Nelson police nabbed two suspects responsible for graffiti last week with one having a documented history of defacing public and private property.
In the early morning hours of March 20, an officer of the Nelson Police Department observed large fresh graffiti tags in the 300 block of Herridge Lane.
“The paint used to produce the tags was still tacky and running down the walls,” said Sgt. Brian Weber in a press release.
With a second officer joining in the search, the two followed tracks in freshly fallen snow.
“The officer was able to put his highly developed ‘man tracking’ skills to use and followed the fresh sign from the first tag to a second, garden fresh graffiti tag,” he said.
“With their noses to the ground the officers continued to follow the footprints in the snow to a discarded paint can and lid.”
The footprints continued in the new snow for blocks, over city streets, sidewalks, through private property, through businesses and a schoolyard. They tracked the suspect to a private residence about 10 blocks from the first graffiti discovery.
As a result of the investigation, an adult male suspect with a documented history of graffiti in Nelson was identified. He may be facing a criminal charge for mischief. The matter is still under investigation.
The following night, the same officer continued his graffiti-fighting spree and observed a young Nelson man marking a building on Josephine Street. He was stopped and arrested and search uncovered a black marker.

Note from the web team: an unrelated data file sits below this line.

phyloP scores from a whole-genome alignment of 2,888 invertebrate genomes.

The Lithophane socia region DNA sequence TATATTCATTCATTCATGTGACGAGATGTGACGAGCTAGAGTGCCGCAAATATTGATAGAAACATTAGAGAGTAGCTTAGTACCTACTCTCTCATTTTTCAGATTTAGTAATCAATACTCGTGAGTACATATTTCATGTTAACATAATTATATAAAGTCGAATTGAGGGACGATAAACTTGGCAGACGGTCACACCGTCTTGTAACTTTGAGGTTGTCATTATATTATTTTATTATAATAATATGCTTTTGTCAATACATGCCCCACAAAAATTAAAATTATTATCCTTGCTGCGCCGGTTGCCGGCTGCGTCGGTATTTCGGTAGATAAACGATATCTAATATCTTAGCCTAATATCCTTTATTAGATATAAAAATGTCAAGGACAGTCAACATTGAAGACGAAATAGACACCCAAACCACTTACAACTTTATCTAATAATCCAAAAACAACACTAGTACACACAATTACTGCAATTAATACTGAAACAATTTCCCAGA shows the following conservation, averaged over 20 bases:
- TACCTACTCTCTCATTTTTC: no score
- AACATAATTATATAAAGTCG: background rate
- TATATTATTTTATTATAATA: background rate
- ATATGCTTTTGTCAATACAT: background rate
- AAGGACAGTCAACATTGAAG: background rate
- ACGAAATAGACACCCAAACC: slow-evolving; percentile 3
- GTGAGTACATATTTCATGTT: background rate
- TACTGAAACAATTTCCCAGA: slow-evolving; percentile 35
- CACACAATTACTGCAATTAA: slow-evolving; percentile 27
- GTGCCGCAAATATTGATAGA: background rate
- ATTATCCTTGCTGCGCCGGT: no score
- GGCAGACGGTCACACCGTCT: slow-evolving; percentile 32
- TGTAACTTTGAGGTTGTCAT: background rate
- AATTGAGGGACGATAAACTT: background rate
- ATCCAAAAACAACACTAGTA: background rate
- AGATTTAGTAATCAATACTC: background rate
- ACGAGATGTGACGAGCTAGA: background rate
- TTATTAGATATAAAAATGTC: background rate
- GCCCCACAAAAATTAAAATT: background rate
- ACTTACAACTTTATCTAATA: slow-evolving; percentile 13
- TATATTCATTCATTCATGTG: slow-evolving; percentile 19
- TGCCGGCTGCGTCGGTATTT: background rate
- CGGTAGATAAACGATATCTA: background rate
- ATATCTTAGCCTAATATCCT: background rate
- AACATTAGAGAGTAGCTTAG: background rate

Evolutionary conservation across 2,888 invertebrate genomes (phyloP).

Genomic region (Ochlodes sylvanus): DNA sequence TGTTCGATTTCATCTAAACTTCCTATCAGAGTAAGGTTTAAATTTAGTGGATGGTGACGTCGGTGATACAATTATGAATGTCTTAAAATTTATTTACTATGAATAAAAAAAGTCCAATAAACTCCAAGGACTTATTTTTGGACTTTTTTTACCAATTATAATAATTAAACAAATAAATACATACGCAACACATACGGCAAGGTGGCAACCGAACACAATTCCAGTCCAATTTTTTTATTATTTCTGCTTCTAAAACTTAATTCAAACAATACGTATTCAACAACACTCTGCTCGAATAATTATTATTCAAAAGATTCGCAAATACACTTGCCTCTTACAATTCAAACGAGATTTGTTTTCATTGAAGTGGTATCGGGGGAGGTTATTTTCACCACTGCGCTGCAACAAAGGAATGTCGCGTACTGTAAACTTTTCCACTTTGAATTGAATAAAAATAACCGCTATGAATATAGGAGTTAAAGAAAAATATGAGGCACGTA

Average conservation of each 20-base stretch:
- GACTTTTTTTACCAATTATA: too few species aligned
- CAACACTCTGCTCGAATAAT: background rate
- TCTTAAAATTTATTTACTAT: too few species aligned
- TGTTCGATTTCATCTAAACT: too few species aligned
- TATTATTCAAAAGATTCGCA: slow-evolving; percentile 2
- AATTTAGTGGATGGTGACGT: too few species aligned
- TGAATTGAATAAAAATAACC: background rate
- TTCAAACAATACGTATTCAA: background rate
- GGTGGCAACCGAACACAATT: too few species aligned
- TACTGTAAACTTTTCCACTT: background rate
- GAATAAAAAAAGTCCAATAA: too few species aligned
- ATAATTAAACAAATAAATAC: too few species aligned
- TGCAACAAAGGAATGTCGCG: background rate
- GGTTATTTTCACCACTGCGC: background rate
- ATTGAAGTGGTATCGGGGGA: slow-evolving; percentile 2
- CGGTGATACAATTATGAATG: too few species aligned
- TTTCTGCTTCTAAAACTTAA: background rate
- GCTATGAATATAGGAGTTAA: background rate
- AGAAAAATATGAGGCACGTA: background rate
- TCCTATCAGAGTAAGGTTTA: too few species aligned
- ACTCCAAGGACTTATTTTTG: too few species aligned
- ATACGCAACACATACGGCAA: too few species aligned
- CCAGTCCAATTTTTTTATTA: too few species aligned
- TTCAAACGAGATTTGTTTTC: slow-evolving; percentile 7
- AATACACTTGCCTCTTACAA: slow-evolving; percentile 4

“The suspect assured the officer that he was an artist,” said Weber.
As the officer gathered further evidence and contemplated recommending a criminal charge of mischief against the male, the suspect offered a sincere apology and sought an informal resolution.
The officer decided to give the suspect a chance of redemption and explained that as long as the tag was removed and the wall was restored to the original condition by the following day, he wouldn’t proceed with criminal charges. The wall was restored by the following evening.
“There is no denying that Nelson displays its fair share of graffiti,” said Weber. “Some people see these tags as a creative art form while others view the tags as the defacing of a beautiful community. Whatever side of the fence you see the issue from there is no denying that the application of graffiti to public or private property without expressed permission may constitute criminal mischief.”